All the rainfall of the past few days has exposed one of the city’s big weaknesses: the quality of the pavements. There’s flooding everywhere, which has a habit of seeping underneath the atrociously laid and completely unsuitable little square tiles of etched concrete – which, I am told, begin buckling almost as soon as they are laid, and require replacing every three or four years or so.
Therefore, if you don’t watch your every step, you are quite liable to step on a loose tile and splatter yourself, from both ankles to both knees, with muddy water – made thicker and browner by the layer of dust-turned-sludge which accumulates at times like these.
By the time I get to the office and look down for the first time, I find that my nice dark blue Paul Smith jeans are plastered – nay, caked – with the stuff. Oopsy. That’ll learn me.
J and I are growing increasingly irritated with the number of telephone candidates who are blatantly trotting out prepared speeches. It’s always the candidates with the weakest grasp of English who do this; there will be a sudden jump from faltering hesitancy, and an inability to grasp the simplest of questions, to suspicious fluency and a dramatically increased vocabulary. How can you know what “enterprise knowledge management system” means, when you don’t even understand the word “why”? Or even, in the case of one rather abrupt fellow, the expression “IT”.
(“What? What is this? What is IT?” It’s the name of your industry, petal. Thank you for your time. Someone from our Human Resources team will contact you later.)
This morning, I catch one candidate lifting entire sentences straight from his CV, and so deliberately set out to throw him off course with unexpected questions. But the phone candidate who annoys me most is an otherwise intelligent, articulate young woman who is determined to read out her lengthy scripts at all costs, no matter what questions she is asked. In fact, it’s a few minutes before I even get to ask my first question. In between speeches, she listens and responds perfectly well – but then her whole tone of voice will switch back to Recital Mode. She’s trying far too hard to impress, and this desperation spoils her chances. I’m sensing an underlying neurotic anxiety which goes beyond the nervousness which I’m used to dealing with, an obsession with winning for its own sake, and something of a prima donna attitude.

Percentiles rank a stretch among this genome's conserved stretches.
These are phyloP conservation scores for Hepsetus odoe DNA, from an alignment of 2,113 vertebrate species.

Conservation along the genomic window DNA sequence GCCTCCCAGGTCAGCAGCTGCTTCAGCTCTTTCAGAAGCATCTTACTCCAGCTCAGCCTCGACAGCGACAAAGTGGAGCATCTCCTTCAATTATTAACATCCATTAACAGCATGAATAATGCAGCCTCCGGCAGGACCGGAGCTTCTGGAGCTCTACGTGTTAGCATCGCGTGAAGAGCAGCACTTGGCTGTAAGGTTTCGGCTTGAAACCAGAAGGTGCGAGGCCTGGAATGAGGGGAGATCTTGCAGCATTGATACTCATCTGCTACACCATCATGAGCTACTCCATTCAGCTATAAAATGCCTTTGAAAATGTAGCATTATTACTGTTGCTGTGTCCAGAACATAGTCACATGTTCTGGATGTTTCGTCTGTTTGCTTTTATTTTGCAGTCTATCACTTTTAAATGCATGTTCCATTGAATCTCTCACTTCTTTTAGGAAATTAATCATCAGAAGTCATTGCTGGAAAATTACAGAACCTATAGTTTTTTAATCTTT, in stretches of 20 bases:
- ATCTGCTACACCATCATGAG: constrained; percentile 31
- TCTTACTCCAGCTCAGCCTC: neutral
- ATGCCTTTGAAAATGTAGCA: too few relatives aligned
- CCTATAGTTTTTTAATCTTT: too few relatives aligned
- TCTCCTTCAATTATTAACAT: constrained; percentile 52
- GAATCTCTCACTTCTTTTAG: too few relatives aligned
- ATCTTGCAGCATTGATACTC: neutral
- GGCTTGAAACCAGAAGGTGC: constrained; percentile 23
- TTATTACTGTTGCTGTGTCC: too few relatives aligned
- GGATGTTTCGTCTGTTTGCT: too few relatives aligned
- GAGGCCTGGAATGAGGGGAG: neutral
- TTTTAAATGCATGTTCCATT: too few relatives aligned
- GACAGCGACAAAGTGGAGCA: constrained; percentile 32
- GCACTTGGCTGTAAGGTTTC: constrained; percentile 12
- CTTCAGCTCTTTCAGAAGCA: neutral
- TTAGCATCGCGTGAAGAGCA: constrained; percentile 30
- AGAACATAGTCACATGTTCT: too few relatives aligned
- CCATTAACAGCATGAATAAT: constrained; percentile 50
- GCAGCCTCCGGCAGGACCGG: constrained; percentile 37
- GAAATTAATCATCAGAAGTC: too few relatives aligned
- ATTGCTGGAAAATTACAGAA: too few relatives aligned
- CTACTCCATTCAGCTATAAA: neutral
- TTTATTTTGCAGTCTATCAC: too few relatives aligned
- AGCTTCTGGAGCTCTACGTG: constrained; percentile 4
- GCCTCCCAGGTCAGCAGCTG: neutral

As she drones determinedly on, my imagination starts to wander, and my mind starts to project. I can see this girl fighting hard to stay at the top of her class, all the way through school; popular with her teachers, shunned by her classmates. There’s also something about this Recital Mode which puts me in mind of the star pupil on Speech Day, up on the podium, reading out her prize-winning essay on Responsible Citizenship. She’s someone who’s used to getting what she wants, whatever it takes.
“And for my next project, which I commenced in October 2003 and completed in March 2004…” Please, make it stop.
By the end of the interview, I’ve come up with a name for her: Princess Pushi. Sometimes, it’s being a snidey little bitch which gets me through the day.
The next phone candidate is a jolly, giggly soul, and a right little charmer to boot. (“My family think I am half a genius! But I am more than that! More than genius! Yes! Haha!“) His answer to the “what are your other interests” question makes my day.
“I like to sing! Backstreet Boys! And you know Mariah Carey? I love to sing Mariah Carey! You know her song Hero? Is my favourite to sing!”
Before I can stop him, he’s off and away. “There’s a heeee-ro, if you look inside your heaaaaart….”
My ears, my ears. Enough already!
D the English manager asks whether I’d like to join him, one of the other English guys, the two American lady trainers, and a thrusting American entrepreneur from the office upstairs, for a buffet lunch at the über-swish Hyatt Hotel, overlooking the West Lake. What a treat! But oh, my trousers! On today of all days!
No matter. I’ll tell them all it’s the latest distressed look. Helmut Lang, darlings. All the rage in Milan. You mean you didn’t know?
In the evening, J and I decide to try the famous Banana Leaf: a Thai restuarant, where an unfeasibly camp bunch of Filipino waiters perform song-and-dance acts round the tables, flirting suggestively with half the male diners, with a shamelessness that is all the more startling given the precarious legal status of homosexuality over here.
Then again, camp “theatricals” have always got away with more than most. And boy oh boy, do this bunch ever clock me. Less than halfway through my meal, I am pulled out of my seat to join them in a rousing rendition of I Just Called To Say I Love You; a couple of minutes later, one of them is giving me a mini-lapdance, his grinding arse hovering a couple of inches above my napkin-shielded crotch.
“Where you from?”, he asks.
“Oh, Ing-er-rand! You have a special language there?”
His colleague cuts in. “You stupid! They speak Ing-er-ish! They’re Ing! They from Ing-er-rand, so they’re Ing!”
“Aiee, I’m so stupid!”
“It’s like people from Swiss-er-rand, they are Swiss!”
I can’t resist cutting in.
“And people from America, they are?”
Peals of laughter. They liked that. And no, I didn’t fully buy their Dumb Act, either. Who cares, though. Stereotyping can be FUN.